US passes 1000 executions in 30 years
Tuesday, December 6, 2005
Double murderer Kenneth Lee Boyd became the 1,000th prisoner executed in the United States since 1976. Another man was put to death on Friday for the 1994 murder of a store clerk, becoming the 1,001st person executed in the United States since capital punishment was reinstated 28 years ago.
The milestone drew a wave of protesters to the Central Prison in Raleigh, N.C., who opposed capital punishment.
Kenneth Lee Boyd, 57, of Rockingham, N.C., died by lethal injection for the 1988 shootings of his estranged wife, Julie Curry Boyd, who was 36, and her father, Thomas Dillard Curry, 57. Members of both families had asked to be present for the execution.
Boyd told Associated Press in a prison interview that he wanted no part of the infamous numerical distinction of being the 1000th prisoner executed. "I'd hate to be remembered as that," Boyd said on Wednesday. "I don't like the idea of being picked as a number."
Some argued that Boyd, who had an I.Q. of 77, should not have been executed. The cutoff for mental retardation in some states, a mitigating factor in some capital cases, is an I.Q. of 75. Boyd never denied his guilt, but said he couldn't remember killing anyone and didn't know why he did it.
Boyd's son, Kenneth Smith, 35, who visited his dad every day for the last two weeks, said in an interview on Thursday that he felt the attention paid to the milestone had hurt his father's chances for clemency. Smith also said his dad was deeply troubled that he might only be remembered as a grim hash mark in the history books. "He didn't want to be 999, and he didn't want to be 1001 if you know what I mean," said Smith. "He wanted to live."
Belinda J. Foster, District Attorney for Rockingham, N.C., who prosecuted Boyd, said she felt confident that the death penalty was warranted in this case. "There are cases that are so horrendous and the evidence so strong it just warrants a death sentence," Ms. Foster said. Michael Paranzino, president of the pro-death penalty group Throw Away the Key, agreed. "You'll never stop crimes of passion, but I do believe the death penalty is a general deterrent, and it expresses society's outrage," Paranzino said.
"We believe this occasion is the perfect time to reconsider the whole issue of execution," said William F. Schulz, executive director of Amnesty International, a human rights group that has sought to end the practice of using executions as a punishment for crime around the world. "Since 1976, about one in eight prisoners on death row in the U.S. has been exonerated. That should raise serious questions about ending a person's life," Schulz said.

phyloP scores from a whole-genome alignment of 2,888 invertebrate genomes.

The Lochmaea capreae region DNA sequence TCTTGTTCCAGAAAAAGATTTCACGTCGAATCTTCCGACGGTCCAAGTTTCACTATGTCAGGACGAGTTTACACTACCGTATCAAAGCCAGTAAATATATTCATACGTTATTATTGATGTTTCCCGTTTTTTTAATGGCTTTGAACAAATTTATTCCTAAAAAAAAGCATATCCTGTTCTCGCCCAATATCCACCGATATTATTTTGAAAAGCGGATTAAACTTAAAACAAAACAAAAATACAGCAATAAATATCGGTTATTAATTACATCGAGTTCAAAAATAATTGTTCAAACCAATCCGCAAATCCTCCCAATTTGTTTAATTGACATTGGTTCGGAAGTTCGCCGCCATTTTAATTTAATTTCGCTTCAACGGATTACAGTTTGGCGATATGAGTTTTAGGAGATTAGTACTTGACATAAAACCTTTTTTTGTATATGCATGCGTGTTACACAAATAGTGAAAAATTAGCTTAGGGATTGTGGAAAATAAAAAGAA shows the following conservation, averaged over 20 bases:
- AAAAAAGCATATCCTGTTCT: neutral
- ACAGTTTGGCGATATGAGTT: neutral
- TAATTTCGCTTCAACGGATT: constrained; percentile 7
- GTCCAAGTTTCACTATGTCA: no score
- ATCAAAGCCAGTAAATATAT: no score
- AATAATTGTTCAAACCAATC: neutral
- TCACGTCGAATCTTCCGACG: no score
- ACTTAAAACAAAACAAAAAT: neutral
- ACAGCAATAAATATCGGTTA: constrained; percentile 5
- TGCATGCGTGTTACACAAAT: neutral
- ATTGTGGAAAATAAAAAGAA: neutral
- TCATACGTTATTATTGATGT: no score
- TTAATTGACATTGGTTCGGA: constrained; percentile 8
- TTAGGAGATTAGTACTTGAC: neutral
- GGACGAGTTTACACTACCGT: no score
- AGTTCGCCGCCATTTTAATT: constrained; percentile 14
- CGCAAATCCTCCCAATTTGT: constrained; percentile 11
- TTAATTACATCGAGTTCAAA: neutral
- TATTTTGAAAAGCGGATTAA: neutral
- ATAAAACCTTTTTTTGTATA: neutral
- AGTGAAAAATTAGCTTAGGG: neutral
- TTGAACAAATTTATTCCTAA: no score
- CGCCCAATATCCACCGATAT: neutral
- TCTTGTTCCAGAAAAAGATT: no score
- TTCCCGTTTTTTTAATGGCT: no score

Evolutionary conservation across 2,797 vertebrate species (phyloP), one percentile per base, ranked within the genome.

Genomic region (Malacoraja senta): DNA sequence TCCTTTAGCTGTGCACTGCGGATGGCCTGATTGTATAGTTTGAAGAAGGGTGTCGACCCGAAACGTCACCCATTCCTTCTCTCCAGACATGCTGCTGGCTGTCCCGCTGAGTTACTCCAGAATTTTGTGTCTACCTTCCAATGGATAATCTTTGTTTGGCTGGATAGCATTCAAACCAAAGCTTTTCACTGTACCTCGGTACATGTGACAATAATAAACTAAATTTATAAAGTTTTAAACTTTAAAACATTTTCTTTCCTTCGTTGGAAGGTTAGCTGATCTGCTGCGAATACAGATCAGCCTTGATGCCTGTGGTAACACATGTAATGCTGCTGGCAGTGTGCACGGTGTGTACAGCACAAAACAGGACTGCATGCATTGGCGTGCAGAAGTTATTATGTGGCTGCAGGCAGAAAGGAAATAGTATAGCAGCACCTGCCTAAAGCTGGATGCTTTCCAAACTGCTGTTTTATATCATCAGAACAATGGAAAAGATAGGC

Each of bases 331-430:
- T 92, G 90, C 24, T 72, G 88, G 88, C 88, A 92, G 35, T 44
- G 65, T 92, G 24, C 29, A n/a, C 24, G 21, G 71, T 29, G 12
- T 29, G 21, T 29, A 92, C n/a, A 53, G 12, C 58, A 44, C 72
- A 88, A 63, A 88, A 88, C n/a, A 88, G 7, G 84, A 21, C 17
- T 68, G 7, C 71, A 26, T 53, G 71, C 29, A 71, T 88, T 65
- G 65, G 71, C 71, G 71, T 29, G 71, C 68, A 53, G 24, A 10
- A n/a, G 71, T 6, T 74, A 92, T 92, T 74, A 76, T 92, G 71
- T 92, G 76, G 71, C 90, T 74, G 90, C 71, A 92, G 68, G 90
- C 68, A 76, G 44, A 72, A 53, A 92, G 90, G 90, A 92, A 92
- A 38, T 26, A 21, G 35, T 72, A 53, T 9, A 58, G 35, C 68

According to the non-governmental organization Amnesty International, the countries People's Republic of China, Iran and Vietnam are the only nations with more executions in 2004 than the United States. Thirty-eight of the 50 US states and the federal government permit capital punishment. An October 2005 Gallup poll found that 64 percent of all Americans support capital punishment in murder cases.
North Carolina executed two prisoners last month, as well as two others earlier in the year.
Debate over capital punishment
The grim milestone has prompted global outcry from human rights advocates. In a media statement the European Union also condemned the execution, calling for the end of the death penalty worldwide. "We consider this punishment cruel and inhuman. It does not act as a deterrent and any miscarriage of justice - which is inevitable in any legal system - is irreversible." "It is a scandal that the death penalty still exists in a civilised country like the United States of America," said Petra Herrmann, chairwoman of the German group Alive e V.
Boyd's death rallied death penalty opponents, and about 150 protesters gathered outside the prison. After watching Boyd die, Rockingham County (N.C.) Sheriff Sam Page said the victims should be remembered. "Tonight, justice has been served for Mr. Kenneth Boyd. What I would ask you to do is not forget the victims of this crime," Page said. "Pray for them. Pray for them and their healing."
"This is one small step for humankind - backwards," said veteran American campaigner Clive Stafford Smith in an interview with Reuters. "The death penalty makes us all far more barbaric. I have watched a lot of people die, and when you come out from watching someone being executed it certainly isn't a better world."
According to Kenyan National Human Rights Commission Chairman Maina Kiai, "[It is] a great pity that the US can keep on executing people [when much of the developed world had already ended the death penalty]." "Also, the fact that in the US a lot of death sentences that are carried out invariably affect people of colour and poor people, it's an issue of great concern," Kiai said.
In Singapore, where a 25-year-old Australian was hanged just hours before Boyd's execution, Sinapan Samydorai, president of the think-tank Think Centre, said there was no justice without life. "The US is supposed to be a champion of human rights and democracy, yet they do not recognise the right to life," he said. Singapore has a mandatory death sentence for crimes such as murder, firearms offences and drug trafficking, and has hanged 420 people since 1991, mainly for drug trafficking. Singapore's death penalty is often believed to enjoy wide public support; although details remain obscure for political reasons.
In Japan, where the death penalty is also widely supported, Akiko Takada of anti-capital punishment group Forum 90 said despite frequent use of the death penalty in the United States, "crime there shows no signs of diminishing, so ultimately the death of these people has no effect."